PTSD Disrupts Soldier's Comfortable Marriage

When Ben and Heidi married in 1994 and had a daughter, they accepted that Ben’s service in the military would take him away for months at a time. Both felt the stress on their relationship, but he always came home the same man Heidi had fallen in love with.  

“Ben used to always be this kind of happy-go-lucky, social guy. He was like the social butterfly. He didn't get angry easy,” said Heidi.

“We were happy. We loved each other,” said Ben.

But when Ben came home from Afghanistan in 2009, something had changed. While on patrol, Ben’s team was ambushed by insurgents.  During the 30 minute firefight, Sargent Michael Roy was hit in the head by a bullet while shooting from the back of their Humvee- -and killed.  Ben, the team’s medic, dragged the man’s body behind the Humvee, covering him until fighting stopped.

“There was nothing I could do for him. And that was –that was a hard pill to swallow. I had been on multiple deployments and I’ve seen people pass-but there was a bond because we were such a small team. That one hurt. That one really hurt,” said Ben.

This time he came home a very different man.  “I felt like I was walking on eggshells all the time. I could ask him a question and it wasn’t anything that would have upset the old Ben. He would just get angry and have something to say. Just snap. He was just so unhappy,” said Heidi.

Meanwhile, ben was quietly struggling with depression.  “My patience, my anger, was quick. For me, the scariest portion was the depression. I didn’t know how low I really was.”

The next few months were filled with highs and lows as Heidi tried to be understanding, but after a year, the outbursts and arguing only got worse.  “I didn’t know who he was. I didn’t love him anymore. And I was like, I’m done. We have been married for 14 years, but I’m not doing this anymore. ‘So you’ve got two options: Tomorrow when you go back to work, you either get help for yourself, and help for you and I, or it is over,” said Heidi.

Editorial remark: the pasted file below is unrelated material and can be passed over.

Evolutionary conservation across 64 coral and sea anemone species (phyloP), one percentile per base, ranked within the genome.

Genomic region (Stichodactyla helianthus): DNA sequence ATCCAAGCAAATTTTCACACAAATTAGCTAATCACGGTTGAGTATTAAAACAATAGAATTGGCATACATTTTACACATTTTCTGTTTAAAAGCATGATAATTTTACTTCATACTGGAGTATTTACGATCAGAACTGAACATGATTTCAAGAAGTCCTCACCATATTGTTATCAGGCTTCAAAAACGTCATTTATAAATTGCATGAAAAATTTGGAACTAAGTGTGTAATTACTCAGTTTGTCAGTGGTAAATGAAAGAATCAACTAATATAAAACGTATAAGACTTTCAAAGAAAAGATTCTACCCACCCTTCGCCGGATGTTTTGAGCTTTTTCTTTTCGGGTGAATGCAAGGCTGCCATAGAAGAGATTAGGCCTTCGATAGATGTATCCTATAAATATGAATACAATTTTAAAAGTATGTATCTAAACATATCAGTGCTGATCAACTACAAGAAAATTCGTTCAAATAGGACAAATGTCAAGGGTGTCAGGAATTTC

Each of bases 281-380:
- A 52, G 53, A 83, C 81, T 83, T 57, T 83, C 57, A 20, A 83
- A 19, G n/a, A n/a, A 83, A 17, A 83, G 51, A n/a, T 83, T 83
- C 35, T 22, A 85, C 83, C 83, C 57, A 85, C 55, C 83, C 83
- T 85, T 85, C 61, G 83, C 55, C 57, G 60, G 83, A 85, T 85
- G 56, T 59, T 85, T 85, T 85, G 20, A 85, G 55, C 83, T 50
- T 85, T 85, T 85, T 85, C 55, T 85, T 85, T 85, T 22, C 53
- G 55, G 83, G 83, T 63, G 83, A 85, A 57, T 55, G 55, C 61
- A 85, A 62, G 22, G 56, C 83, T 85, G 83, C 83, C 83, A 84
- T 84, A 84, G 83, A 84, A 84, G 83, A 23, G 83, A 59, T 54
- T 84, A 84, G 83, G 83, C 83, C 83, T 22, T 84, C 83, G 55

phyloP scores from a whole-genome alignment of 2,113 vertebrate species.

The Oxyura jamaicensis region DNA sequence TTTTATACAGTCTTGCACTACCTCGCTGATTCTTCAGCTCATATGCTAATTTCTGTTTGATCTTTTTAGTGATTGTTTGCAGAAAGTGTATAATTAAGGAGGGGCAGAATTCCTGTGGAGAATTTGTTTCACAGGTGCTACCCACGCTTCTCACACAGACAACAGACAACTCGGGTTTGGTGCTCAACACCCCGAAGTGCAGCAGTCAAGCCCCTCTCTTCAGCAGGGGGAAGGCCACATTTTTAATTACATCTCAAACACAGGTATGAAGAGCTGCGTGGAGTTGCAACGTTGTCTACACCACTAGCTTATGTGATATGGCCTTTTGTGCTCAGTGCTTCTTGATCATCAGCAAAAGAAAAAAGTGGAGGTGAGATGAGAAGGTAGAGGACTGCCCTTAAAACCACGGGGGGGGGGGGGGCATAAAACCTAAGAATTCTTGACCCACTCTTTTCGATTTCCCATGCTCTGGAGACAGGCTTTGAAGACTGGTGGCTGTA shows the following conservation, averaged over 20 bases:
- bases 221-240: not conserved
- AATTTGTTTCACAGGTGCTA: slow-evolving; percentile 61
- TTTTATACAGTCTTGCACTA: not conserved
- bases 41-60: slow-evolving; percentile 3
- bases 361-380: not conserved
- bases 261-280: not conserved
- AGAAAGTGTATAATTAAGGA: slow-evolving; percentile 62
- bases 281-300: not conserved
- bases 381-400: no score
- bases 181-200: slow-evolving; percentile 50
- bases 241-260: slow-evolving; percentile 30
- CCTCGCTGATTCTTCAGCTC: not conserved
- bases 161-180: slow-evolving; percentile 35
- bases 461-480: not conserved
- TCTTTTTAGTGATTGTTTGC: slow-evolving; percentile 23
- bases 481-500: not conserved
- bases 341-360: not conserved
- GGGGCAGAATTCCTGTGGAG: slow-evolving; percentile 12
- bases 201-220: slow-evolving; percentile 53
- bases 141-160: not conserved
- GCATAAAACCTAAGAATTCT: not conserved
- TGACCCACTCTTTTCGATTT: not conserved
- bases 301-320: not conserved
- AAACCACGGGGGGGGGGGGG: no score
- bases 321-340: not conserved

“We’ve been in arguments and we’ve had our fights. We’ve had our rough times, but never to the point that it was, you know, I’m done. I was in a really, really dark place. Really bad place,” said Ben.

Ben agreed to meet with a counselor who diagnosed him with PTSD, and put him into a treatment program.  The couple also started marriage counseling.  They made a lot of progress over the next few years, but their relationship was still suffering. Then in 2013 they attended a Samaritans Purse ‘Operation Heal Our Patriots Conference’ where they realized what they had been missing was a relationship with Jesus Christ.  

“People talking about how they came to Jesus, you know... It’s not that I didn’t believe in Christ and I didn't believe that He was our Savior but the way they were talking about it was just, wow. I couldn’t get enough. I was hungry. I just couldn’t get enough of it,” said Ben.

“I just know I wanted life to be different. I just wanted to be different. It was Jesus that said it doesn’t make a difference what you did in this lifetime. That it is all washed away and you are my child. I wanted that,” said Heidi.

The couple began to attend church regularly and the next year, at the Operation Heal Our Patriots Reunion, they both surrendered their lives to Jesus. “To know that I could be forgiven, when we prayed and gave our life to Christ…I mean, I needed that –I needed that relationship because I am a sinner,” said Ben.

“When I finally said, ‘Yes God, I want that. It’s like this weight just …phew, just came off,” said Heidi.

The Herberts received mentoring by other Christian couples, and together started praying and studying the bible.  They learned to put Christ at the center of their hearts, and their marriage.

“Jesus makes you want to be a better person. Which means it makes you want to treat each other better,” said Heidi.

Ben and Heidi say their love for each other is stronger than ever…and it’s all because they learned to love each other as Christ loves them.

“Jesus gave my marriage hope that no matter trial we went through, that if we looked to our Savior, it was going to be fine. He also gave us a different perspective on how we need to see each other,” said Ben.

“We do a devotional and one of the things in it, is that if I’m His son, I need to remember that she is His daughter. I need to treat her as such,” said Ben.

“It’s so cool because you don’t stop growing, you don't stop learning. So it’s like we’re on this little adventure together now and we’re thinking, where is God going to take us next,” xaid Heidi.

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